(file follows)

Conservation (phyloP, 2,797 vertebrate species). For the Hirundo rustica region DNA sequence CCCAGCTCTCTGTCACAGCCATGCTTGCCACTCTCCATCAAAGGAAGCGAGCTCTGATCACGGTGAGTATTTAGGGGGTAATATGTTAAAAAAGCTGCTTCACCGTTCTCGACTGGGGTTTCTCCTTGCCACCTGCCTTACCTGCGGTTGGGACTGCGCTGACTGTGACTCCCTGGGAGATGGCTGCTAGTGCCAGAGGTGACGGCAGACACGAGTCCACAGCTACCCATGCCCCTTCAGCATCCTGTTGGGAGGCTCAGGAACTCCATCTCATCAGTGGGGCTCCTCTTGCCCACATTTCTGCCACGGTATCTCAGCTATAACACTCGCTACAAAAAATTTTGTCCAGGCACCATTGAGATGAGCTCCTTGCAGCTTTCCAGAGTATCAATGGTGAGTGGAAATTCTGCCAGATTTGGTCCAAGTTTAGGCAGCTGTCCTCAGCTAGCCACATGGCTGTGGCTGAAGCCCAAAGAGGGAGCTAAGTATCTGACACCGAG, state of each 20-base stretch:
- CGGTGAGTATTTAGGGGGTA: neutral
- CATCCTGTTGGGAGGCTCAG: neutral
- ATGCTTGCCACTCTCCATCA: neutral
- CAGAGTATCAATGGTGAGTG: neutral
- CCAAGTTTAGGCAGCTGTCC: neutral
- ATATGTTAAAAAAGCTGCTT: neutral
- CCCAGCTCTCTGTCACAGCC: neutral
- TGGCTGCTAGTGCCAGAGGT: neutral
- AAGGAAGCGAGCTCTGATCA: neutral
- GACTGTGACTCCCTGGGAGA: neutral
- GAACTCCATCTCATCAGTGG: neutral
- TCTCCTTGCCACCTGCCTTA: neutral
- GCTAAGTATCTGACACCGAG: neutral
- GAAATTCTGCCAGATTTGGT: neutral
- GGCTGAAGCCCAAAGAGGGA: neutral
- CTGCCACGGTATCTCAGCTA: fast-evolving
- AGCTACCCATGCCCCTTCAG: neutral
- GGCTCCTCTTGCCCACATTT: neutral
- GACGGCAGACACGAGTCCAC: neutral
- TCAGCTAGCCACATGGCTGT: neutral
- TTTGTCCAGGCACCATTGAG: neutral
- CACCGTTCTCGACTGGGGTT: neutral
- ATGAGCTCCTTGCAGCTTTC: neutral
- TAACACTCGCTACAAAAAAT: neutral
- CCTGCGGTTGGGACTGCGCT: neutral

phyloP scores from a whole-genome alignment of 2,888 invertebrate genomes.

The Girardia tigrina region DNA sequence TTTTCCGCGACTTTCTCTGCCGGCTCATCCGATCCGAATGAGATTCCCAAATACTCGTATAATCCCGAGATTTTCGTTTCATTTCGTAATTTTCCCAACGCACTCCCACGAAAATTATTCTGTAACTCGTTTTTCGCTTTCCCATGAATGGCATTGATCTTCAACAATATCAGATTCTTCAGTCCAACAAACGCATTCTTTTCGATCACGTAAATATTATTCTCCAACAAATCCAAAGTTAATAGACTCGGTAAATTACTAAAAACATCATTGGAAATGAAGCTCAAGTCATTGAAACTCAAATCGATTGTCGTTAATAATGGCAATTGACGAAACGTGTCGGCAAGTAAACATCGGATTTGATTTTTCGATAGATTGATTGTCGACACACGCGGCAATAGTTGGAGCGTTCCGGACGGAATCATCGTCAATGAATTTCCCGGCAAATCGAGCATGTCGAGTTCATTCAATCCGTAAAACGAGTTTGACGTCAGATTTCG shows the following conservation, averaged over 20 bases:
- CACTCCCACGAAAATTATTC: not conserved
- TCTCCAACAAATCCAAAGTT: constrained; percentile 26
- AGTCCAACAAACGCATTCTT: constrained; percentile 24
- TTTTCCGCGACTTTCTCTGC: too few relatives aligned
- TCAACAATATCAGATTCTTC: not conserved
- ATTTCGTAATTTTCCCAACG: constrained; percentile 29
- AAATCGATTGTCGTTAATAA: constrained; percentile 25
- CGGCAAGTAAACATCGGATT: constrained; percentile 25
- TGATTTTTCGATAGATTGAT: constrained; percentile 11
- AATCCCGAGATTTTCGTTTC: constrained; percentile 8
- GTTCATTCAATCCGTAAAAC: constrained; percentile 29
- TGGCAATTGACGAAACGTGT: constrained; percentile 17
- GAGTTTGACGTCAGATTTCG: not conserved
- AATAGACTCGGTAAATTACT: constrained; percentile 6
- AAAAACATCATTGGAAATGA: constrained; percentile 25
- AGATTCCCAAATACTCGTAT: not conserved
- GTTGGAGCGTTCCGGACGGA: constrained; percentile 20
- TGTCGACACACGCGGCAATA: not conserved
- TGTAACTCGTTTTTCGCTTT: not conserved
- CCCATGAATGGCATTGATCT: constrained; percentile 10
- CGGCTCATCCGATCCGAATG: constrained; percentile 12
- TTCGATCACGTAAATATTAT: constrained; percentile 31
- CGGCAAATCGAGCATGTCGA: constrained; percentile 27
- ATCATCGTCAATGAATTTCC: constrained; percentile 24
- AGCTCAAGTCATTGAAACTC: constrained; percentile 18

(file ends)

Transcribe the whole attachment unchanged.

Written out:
Conservation (phyloP, 2,797 vertebrate species). For the Hirundo rustica region DNA sequence CCCAGCTCTCTGTCACAGCCATGCTTGCCACTCTCCATCAAAGGAAGCGAGCTCTGATCACGGTGAGTATTTAGGGGGTAATATGTTAAAAAAGCTGCTTCACCGTTCTCGACTGGGGTTTCTCCTTGCCACCTGCCTTACCTGCGGTTGGGACTGCGCTGACTGTGACTCCCTGGGAGATGGCTGCTAGTGCCAGAGGTGACGGCAGACACGAGTCCACAGCTACCCATGCCCCTTCAGCATCCTGTTGGGAGGCTCAGGAACTCCATCTCATCAGTGGGGCTCCTCTTGCCCACATTTCTGCCACGGTATCTCAGCTATAACACTCGCTACAAAAAATTTTGTCCAGGCACCATTGAGATGAGCTCCTTGCAGCTTTCCAGAGTATCAATGGTGAGTGGAAATTCTGCCAGATTTGGTCCAAGTTTAGGCAGCTGTCCTCAGCTAGCCACATGGCTGTGGCTGAAGCCCAAAGAGGGAGCTAAGTATCTGACACCGAG, state of each 20-base stretch:
- CGGTGAGTATTTAGGGGGTA: neutral
- CATCCTGTTGGGAGGCTCAG: neutral
- ATGCTTGCCACTCTCCATCA: neutral
- CAGAGTATCAATGGTGAGTG: neutral
- CCAAGTTTAGGCAGCTGTCC: neutral
- ATATGTTAAAAAAGCTGCTT: neutral
- CCCAGCTCTCTGTCACAGCC: neutral
- TGGCTGCTAGTGCCAGAGGT: neutral
- AAGGAAGCGAGCTCTGATCA: neutral
- GACTGTGACTCCCTGGGAGA: neutral
- GAACTCCATCTCATCAGTGG: neutral
- TCTCCTTGCCACCTGCCTTA: neutral
- GCTAAGTATCTGACACCGAG: neutral
- GAAATTCTGCCAGATTTGGT: neutral
- GGCTGAAGCCCAAAGAGGGA: neutral
- CTGCCACGGTATCTCAGCTA: fast-evolving
- AGCTACCCATGCCCCTTCAG: neutral
- GGCTCCTCTTGCCCACATTT: neutral
- GACGGCAGACACGAGTCCAC: neutral
- TCAGCTAGCCACATGGCTGT: neutral
- TTTGTCCAGGCACCATTGAG: neutral
- CACCGTTCTCGACTGGGGTT: neutral
- ATGAGCTCCTTGCAGCTTTC: neutral
- TAACACTCGCTACAAAAAAT: neutral
- CCTGCGGTTGGGACTGCGCT: neutral

phyloP scores from a whole-genome alignment of 2,888 invertebrate genomes.

The Girardia tigrina region DNA sequence TTTTCCGCGACTTTCTCTGCCGGCTCATCCGATCCGAATGAGATTCCCAAATACTCGTATAATCCCGAGATTTTCGTTTCATTTCGTAATTTTCCCAACGCACTCCCACGAAAATTATTCTGTAACTCGTTTTTCGCTTTCCCATGAATGGCATTGATCTTCAACAATATCAGATTCTTCAGTCCAACAAACGCATTCTTTTCGATCACGTAAATATTATTCTCCAACAAATCCAAAGTTAATAGACTCGGTAAATTACTAAAAACATCATTGGAAATGAAGCTCAAGTCATTGAAACTCAAATCGATTGTCGTTAATAATGGCAATTGACGAAACGTGTCGGCAAGTAAACATCGGATTTGATTTTTCGATAGATTGATTGTCGACACACGCGGCAATAGTTGGAGCGTTCCGGACGGAATCATCGTCAATGAATTTCCCGGCAAATCGAGCATGTCGAGTTCATTCAATCCGTAAAACGAGTTTGACGTCAGATTTCG shows the following conservation, averaged over 20 bases:
- CACTCCCACGAAAATTATTC: not conserved
- TCTCCAACAAATCCAAAGTT: constrained; percentile 26
- AGTCCAACAAACGCATTCTT: constrained; percentile 24
- TTTTCCGCGACTTTCTCTGC: too few relatives aligned
- TCAACAATATCAGATTCTTC: not conserved
- ATTTCGTAATTTTCCCAACG: constrained; percentile 29
- AAATCGATTGTCGTTAATAA: constrained; percentile 25
- CGGCAAGTAAACATCGGATT: constrained; percentile 25
- TGATTTTTCGATAGATTGAT: constrained; percentile 11
- AATCCCGAGATTTTCGTTTC: constrained; percentile 8
- GTTCATTCAATCCGTAAAAC: constrained; percentile 29
- TGGCAATTGACGAAACGTGT: constrained; percentile 17
- GAGTTTGACGTCAGATTTCG: not conserved
- AATAGACTCGGTAAATTACT: constrained; percentile 6
- AAAAACATCATTGGAAATGA: constrained; percentile 25
- AGATTCCCAAATACTCGTAT: not conserved
- GTTGGAGCGTTCCGGACGGA: constrained; percentile 20
- TGTCGACACACGCGGCAATA: not conserved
- TGTAACTCGTTTTTCGCTTT: not conserved
- CCCATGAATGGCATTGATCT: constrained; percentile 10
- CGGCTCATCCGATCCGAATG: constrained; percentile 12
- TTCGATCACGTAAATATTAT: constrained; percentile 31
- CGGCAAATCGAGCATGTCGA: constrained; percentile 27
- ATCATCGTCAATGAATTTCC: constrained; percentile 24
- AGCTCAAGTCATTGAAACTC: constrained; percentile 18